FromThe Grand Junction Daily Sentinel (Charles Ashby):
Gov. John Hickenlooper, House Speaker Frank McNulty and other high-ranking state officials all told members of Club 20 the same thing: They’re trying to find ways to reduce government spending and help encourage businesses to begin hiring again. “The issues that we’re talking about are those exact same kitchen-table issues,” McNulty said. “How do we make sure that we have a budget that works? How do we make sure that we’re doing what he can to help Coloradans get back to work?”[…]
Hickenlooper said since the 2003 drought, the same year he became Denver’s mayor, the 1.2 million customers of Denver Water reduced their consumption by 35 percent. “The new head of Denver Water and the new Denver mayor are focused to get that down to 50 percent,” he said. “That’s not the whole solution, but I think we can get the other urban areas to use that same sense of frugality, that we don’t need to have bluegrass lawns everywhere and we don’t need to water them three days a week.” Hickenlooper said he won’t sacrifice the state’s agricultural industry or the push for new jobs just so cities can grow larger.
Water has tremendous value — people, crops, industry, and the environment all rely on this limited resource. In the arid and semi-arid West, the value of water is even more pronounced, rising precipitously in times of drought and scarcity. Climate change models project increased rates of evapotranspiration throughout the West, more severe droughts, and reduced runoff in the Colorado River. Accordingly, the value of water in the Southwest will continue to rise.
In 2005, power plants in six states — Arizona, Colorado, Nevada, New Mexico, Utah, and Wyoming — consumed an estimated 395,000 acre-feet (AF) of water. These plants impact our region’s rivers and aquifers, and tie up water that could meet growing urban, agricultural, or environmental needs.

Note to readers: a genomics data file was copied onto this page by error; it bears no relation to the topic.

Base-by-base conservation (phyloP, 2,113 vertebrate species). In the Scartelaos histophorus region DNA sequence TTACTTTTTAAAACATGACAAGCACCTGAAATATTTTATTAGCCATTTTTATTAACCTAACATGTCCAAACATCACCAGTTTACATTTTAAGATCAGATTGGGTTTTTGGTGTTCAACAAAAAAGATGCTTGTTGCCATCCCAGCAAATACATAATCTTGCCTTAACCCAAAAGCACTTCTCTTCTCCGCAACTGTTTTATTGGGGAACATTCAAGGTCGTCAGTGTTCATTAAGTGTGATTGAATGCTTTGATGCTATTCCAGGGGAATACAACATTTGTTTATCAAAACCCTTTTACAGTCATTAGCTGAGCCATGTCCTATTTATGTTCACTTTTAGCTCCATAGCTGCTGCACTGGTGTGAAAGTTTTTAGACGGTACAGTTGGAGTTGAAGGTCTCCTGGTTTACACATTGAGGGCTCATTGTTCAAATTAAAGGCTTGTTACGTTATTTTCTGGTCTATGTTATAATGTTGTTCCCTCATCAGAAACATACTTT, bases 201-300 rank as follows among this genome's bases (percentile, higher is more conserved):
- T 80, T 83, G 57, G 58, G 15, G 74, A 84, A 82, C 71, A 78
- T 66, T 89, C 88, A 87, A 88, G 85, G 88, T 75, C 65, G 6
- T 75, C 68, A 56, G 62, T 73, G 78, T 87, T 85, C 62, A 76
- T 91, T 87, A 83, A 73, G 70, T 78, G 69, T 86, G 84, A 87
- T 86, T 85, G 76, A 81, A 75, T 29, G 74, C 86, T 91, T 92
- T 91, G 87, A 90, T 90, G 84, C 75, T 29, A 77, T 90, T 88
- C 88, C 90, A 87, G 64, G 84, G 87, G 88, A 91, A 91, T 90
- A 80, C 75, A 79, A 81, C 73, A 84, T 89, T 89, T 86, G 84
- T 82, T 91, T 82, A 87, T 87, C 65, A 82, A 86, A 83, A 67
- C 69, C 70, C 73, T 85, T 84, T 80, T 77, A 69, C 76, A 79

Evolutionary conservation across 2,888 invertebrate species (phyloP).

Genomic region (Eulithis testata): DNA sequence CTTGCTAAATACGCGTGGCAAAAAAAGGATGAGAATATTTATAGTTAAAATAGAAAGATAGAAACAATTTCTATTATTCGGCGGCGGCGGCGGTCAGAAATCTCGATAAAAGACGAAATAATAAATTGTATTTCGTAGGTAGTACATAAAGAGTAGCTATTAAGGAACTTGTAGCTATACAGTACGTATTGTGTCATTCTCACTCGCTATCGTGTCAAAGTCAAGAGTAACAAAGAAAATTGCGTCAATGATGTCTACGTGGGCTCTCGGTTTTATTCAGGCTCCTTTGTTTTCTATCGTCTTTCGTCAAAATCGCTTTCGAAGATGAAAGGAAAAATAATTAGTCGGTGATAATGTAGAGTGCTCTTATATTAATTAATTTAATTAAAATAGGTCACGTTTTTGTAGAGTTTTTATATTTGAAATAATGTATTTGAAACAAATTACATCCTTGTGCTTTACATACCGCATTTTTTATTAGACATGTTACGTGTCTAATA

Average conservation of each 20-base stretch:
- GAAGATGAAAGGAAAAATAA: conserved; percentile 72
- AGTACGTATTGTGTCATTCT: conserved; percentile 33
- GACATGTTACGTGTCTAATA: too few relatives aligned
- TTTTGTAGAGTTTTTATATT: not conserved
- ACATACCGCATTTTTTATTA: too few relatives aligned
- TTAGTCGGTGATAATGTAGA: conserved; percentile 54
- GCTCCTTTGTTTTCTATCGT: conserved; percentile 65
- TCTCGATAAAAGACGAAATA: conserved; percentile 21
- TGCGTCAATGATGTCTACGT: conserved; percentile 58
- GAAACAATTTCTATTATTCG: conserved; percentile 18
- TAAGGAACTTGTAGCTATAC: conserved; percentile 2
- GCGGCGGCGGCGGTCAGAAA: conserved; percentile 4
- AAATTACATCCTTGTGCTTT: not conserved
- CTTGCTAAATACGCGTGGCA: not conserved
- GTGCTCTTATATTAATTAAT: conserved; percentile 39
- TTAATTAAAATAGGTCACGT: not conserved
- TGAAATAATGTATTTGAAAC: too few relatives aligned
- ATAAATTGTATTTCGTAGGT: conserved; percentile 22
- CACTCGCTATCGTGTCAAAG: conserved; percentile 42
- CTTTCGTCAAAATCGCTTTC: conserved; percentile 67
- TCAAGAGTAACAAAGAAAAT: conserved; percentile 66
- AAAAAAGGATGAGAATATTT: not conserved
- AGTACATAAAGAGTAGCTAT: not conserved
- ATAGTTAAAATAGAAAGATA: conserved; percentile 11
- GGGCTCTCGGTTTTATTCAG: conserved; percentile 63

Electric utilities’ choices can have vastly different impacts on water resources. A wet-cooled coal plant, for example, typically uses three times as much water as a combined-cycle gas plant; wind turbines, solar photovoltaic panels, and energy efficiency use no water; and employing dry cooling in a thermoelectric power plant can reduce water use by 90%. Yet most electric utilities and regulators do not adequately consider water in their future resource plans. Electric utilities typically appropriate or purchase water rights for new thermoelectric power plants, but the cost of these water rights does not reflect the opportunity cost of water use over the life of the power plant — 40 to 50 years or longer.
While the value of water is highly varied, it is not zero. This report attempts to develop a range of values of water for use in electric resource planning. Western Resource Advocates (WRA) analyzed the prices paid for water by the three different sectors that compete with power plants: municipal, agricultural, and environmental (Figure ES 1). In addition, we assessed the authority of regulators in the six states to consider water in evaluating utilities’ electric resource plans. We found that, across the region, the degree to which water influences regulators’ and utilities’ electric resource planning decisions varies significantly.
Water samples were sent to MWH Labs, a laboratory that is equipped to test for this specific chemical and all samples showed a result of “Non-Detected” for dissolved hexavalent chromium. The Board of Water Works will continue testing for chromium VI in each quarter of 2011.